Tlaloc, He Who Makes Things Sprout. Tlaloc is the god of rain, lightning and thunder. He is a fertility god, but also a wrathful deity. He is responsible for both floods and droughts.
Tlaloc is commonly depicted as a goggle-eyed blue being with jaguar fangs. Often he is presented wearing a net of clouds, a crown of heron feather and foam sandals. He carries rattles to make thunder.
Tlaloc was first married to the goddess Xochiquetzal, but then Tezcatlipoca kidnapped her. He later married Chalchihuitlicue. With Chalchihuitlicue he became the father of Tecciztecatl. Tlaloc has an older sister named Huixtocihuatl.
He is the ruler of Tlalocan, the fourth heaven. Tlalocan is the place of eternal spring, a paradise of green plants. Tlalocan is the destination in the afterlife for those who died violently from phenomena associated with water, such as by lightning, drowning and water-borne diseases.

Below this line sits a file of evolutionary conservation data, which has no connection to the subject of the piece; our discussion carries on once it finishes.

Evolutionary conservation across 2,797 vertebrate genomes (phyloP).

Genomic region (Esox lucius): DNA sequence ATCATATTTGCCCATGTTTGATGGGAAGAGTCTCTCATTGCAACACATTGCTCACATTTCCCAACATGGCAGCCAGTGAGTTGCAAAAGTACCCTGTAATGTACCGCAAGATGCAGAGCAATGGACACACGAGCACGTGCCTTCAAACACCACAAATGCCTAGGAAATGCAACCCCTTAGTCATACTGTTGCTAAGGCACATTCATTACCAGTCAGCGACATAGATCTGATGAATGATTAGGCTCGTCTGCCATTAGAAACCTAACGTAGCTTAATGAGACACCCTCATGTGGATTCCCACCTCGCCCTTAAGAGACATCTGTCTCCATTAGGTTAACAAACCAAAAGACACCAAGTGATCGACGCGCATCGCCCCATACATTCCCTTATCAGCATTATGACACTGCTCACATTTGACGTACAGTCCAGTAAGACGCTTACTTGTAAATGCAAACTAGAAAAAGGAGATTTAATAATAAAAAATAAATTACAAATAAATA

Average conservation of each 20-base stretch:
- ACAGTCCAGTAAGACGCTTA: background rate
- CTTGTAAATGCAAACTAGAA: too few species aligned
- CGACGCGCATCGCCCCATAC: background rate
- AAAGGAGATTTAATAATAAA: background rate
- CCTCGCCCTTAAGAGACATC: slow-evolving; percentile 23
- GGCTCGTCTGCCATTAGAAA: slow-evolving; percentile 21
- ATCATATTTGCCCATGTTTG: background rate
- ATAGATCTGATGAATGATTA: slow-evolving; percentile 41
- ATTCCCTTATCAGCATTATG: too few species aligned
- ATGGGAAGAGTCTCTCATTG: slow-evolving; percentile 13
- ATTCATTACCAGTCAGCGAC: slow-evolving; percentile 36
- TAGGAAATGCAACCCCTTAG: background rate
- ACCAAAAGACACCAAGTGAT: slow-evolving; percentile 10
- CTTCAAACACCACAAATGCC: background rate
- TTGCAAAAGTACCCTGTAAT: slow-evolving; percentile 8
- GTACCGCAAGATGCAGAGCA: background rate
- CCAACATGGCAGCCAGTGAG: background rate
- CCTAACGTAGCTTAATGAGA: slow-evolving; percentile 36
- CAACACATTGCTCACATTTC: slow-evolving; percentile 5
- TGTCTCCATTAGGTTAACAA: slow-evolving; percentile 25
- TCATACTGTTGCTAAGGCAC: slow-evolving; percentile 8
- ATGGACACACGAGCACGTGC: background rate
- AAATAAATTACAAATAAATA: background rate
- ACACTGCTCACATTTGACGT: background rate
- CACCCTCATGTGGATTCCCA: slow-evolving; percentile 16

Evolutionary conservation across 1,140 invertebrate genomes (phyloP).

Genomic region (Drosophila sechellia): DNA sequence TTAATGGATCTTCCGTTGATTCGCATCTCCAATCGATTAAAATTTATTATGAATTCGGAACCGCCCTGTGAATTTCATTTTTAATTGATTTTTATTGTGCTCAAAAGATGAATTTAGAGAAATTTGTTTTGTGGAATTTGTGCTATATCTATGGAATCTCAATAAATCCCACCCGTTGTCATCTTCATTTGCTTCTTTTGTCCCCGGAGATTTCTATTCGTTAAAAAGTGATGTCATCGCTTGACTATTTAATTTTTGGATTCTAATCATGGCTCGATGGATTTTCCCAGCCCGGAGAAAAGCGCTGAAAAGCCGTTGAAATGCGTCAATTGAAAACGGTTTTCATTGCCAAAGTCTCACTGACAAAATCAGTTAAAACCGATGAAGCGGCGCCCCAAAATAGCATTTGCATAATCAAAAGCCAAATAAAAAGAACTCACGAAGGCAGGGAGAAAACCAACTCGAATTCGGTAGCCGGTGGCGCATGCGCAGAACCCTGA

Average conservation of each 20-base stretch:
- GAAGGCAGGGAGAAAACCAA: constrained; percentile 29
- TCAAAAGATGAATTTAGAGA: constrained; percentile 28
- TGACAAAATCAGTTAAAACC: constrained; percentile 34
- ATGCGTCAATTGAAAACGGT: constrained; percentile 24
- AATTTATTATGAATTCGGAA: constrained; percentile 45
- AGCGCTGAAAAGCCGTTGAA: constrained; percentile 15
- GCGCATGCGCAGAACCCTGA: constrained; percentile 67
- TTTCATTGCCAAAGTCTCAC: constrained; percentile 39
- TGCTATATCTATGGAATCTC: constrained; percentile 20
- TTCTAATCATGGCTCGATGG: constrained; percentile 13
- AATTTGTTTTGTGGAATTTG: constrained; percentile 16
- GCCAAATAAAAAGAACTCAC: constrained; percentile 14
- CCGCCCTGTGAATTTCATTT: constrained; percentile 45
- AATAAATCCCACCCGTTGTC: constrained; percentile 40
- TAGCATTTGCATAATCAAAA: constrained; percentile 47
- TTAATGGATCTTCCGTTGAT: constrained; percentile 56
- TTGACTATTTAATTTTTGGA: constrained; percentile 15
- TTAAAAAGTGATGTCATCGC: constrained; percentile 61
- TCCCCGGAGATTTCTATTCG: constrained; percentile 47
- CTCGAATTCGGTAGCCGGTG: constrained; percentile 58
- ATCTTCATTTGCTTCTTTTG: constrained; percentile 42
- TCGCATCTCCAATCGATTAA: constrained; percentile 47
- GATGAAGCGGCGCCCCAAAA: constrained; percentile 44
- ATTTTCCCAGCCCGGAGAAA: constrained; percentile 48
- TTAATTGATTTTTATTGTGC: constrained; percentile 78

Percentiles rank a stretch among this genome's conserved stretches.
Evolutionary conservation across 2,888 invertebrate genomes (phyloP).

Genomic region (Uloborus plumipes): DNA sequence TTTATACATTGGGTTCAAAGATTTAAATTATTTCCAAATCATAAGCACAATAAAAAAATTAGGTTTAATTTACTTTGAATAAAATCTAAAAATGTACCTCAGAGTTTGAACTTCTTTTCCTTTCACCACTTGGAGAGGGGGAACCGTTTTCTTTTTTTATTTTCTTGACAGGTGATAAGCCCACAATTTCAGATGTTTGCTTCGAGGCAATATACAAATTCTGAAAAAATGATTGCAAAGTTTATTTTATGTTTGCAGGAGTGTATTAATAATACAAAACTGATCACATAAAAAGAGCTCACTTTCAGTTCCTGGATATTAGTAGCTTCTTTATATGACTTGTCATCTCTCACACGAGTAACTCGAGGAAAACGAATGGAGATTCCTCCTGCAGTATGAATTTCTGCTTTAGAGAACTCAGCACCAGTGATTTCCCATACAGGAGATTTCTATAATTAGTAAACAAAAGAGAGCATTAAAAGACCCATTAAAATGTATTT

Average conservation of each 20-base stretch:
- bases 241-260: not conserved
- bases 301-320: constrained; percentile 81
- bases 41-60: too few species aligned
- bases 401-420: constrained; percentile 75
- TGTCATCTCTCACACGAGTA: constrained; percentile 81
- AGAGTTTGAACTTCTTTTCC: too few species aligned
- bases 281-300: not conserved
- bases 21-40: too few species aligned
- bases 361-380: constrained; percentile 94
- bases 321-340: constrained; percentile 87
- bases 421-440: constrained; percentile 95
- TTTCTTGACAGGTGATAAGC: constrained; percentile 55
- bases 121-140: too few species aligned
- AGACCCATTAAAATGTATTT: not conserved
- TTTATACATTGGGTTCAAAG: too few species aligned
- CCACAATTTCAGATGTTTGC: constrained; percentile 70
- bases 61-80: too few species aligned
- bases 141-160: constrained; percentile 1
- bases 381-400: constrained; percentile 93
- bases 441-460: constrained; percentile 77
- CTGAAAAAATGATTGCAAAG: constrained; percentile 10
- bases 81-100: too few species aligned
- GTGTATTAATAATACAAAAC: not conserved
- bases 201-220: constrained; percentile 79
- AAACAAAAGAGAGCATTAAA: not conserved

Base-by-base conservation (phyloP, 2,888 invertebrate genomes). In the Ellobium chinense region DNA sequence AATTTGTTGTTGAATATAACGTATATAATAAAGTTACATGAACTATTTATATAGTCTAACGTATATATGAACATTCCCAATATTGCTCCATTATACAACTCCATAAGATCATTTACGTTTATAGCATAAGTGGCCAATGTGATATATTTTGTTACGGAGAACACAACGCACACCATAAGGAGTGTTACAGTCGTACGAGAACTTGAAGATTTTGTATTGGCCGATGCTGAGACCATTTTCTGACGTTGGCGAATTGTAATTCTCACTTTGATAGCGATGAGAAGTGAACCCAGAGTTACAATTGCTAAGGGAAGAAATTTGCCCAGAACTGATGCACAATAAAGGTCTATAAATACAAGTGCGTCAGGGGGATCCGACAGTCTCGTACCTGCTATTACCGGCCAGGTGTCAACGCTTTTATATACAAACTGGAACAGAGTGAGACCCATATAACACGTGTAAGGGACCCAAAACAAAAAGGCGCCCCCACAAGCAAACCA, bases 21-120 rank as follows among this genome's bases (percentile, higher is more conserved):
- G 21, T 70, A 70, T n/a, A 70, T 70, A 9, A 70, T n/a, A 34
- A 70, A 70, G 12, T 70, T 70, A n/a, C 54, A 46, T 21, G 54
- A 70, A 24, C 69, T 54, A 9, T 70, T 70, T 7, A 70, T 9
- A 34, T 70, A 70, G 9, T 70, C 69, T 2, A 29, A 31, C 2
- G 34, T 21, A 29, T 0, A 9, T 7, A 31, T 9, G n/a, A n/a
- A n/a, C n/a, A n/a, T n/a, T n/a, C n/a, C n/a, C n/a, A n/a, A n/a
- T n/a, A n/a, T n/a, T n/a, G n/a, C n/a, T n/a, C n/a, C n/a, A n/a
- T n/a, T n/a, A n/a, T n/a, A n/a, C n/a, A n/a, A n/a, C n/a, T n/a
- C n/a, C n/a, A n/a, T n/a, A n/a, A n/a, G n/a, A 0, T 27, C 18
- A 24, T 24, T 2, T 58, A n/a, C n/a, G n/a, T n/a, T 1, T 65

Tlaloc ruled over the third world, 4 Quiahuitl, the world that was destroyed by a fiery deluge.
He is served by various rain spirits called the tlaloque.
In Tenochtitlan, ancient Mexico City, half of the central temple ("Huey Teocalli") was dedicated to Tlaloc. The other half was dedicated to Huitzilopochtli, the god of the Mexica.
Tlaloc is both the protector of the seventh day, Mazatl (deer) and the seventh trecena, 1-Quiahuitl (rain). He is Lord of the Day for days with number 8 ("chicuei" in Nahuatl). Tlaloc is the nineth and last Lord of the Night.